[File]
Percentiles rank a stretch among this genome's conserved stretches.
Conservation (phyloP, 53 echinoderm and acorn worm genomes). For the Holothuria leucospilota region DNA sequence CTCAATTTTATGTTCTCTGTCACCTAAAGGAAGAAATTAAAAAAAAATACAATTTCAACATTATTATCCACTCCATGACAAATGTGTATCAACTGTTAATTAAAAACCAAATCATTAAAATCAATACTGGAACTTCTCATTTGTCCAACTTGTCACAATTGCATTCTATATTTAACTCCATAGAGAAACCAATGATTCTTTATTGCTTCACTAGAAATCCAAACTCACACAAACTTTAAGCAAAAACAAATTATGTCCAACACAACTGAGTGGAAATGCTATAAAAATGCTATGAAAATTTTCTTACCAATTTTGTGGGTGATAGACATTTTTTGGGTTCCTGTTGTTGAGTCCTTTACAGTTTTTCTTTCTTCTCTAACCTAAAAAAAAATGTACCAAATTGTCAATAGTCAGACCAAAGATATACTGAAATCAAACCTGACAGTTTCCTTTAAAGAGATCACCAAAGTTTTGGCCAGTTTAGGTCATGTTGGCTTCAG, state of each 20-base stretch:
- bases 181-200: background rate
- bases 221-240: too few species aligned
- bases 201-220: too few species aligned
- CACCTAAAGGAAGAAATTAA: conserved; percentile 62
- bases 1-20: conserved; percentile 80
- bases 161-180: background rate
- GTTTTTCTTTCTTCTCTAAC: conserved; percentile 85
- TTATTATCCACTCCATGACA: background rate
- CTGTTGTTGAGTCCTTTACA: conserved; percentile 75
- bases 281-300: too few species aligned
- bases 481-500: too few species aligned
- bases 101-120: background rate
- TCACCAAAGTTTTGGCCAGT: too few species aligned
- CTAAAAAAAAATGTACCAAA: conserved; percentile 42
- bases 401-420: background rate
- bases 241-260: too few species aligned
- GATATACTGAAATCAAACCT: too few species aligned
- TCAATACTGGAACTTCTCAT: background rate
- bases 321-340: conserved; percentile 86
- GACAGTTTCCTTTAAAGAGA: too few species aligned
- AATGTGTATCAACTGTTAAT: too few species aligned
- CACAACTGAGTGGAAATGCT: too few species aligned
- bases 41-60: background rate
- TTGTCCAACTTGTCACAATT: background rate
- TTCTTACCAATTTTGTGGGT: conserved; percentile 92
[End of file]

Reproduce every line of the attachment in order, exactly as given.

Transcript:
Percentiles rank a stretch among this genome's conserved stretches.
Conservation (phyloP, 53 echinoderm and acorn worm genomes). For the Holothuria leucospilota region DNA sequence CTCAATTTTATGTTCTCTGTCACCTAAAGGAAGAAATTAAAAAAAAATACAATTTCAACATTATTATCCACTCCATGACAAATGTGTATCAACTGTTAATTAAAAACCAAATCATTAAAATCAATACTGGAACTTCTCATTTGTCCAACTTGTCACAATTGCATTCTATATTTAACTCCATAGAGAAACCAATGATTCTTTATTGCTTCACTAGAAATCCAAACTCACACAAACTTTAAGCAAAAACAAATTATGTCCAACACAACTGAGTGGAAATGCTATAAAAATGCTATGAAAATTTTCTTACCAATTTTGTGGGTGATAGACATTTTTTGGGTTCCTGTTGTTGAGTCCTTTACAGTTTTTCTTTCTTCTCTAACCTAAAAAAAAATGTACCAAATTGTCAATAGTCAGACCAAAGATATACTGAAATCAAACCTGACAGTTTCCTTTAAAGAGATCACCAAAGTTTTGGCCAGTTTAGGTCATGTTGGCTTCAG, state of each 20-base stretch:
- bases 181-200: background rate
- bases 221-240: too few species aligned
- bases 201-220: too few species aligned
- CACCTAAAGGAAGAAATTAA: conserved; percentile 62
- bases 1-20: conserved; percentile 80
- bases 161-180: background rate
- GTTTTTCTTTCTTCTCTAAC: conserved; percentile 85
- TTATTATCCACTCCATGACA: background rate
- CTGTTGTTGAGTCCTTTACA: conserved; percentile 75
- bases 281-300: too few species aligned
- bases 481-500: too few species aligned
- bases 101-120: background rate
- TCACCAAAGTTTTGGCCAGT: too few species aligned
- CTAAAAAAAAATGTACCAAA: conserved; percentile 42
- bases 401-420: background rate
- bases 241-260: too few species aligned
- GATATACTGAAATCAAACCT: too few species aligned
- TCAATACTGGAACTTCTCAT: background rate
- bases 321-340: conserved; percentile 86
- GACAGTTTCCTTTAAAGAGA: too few species aligned
- AATGTGTATCAACTGTTAAT: too few species aligned
- CACAACTGAGTGGAAATGCT: too few species aligned
- bases 41-60: background rate
- TTGTCCAACTTGTCACAATT: background rate
- TTCTTACCAATTTTGTGGGT: conserved; percentile 92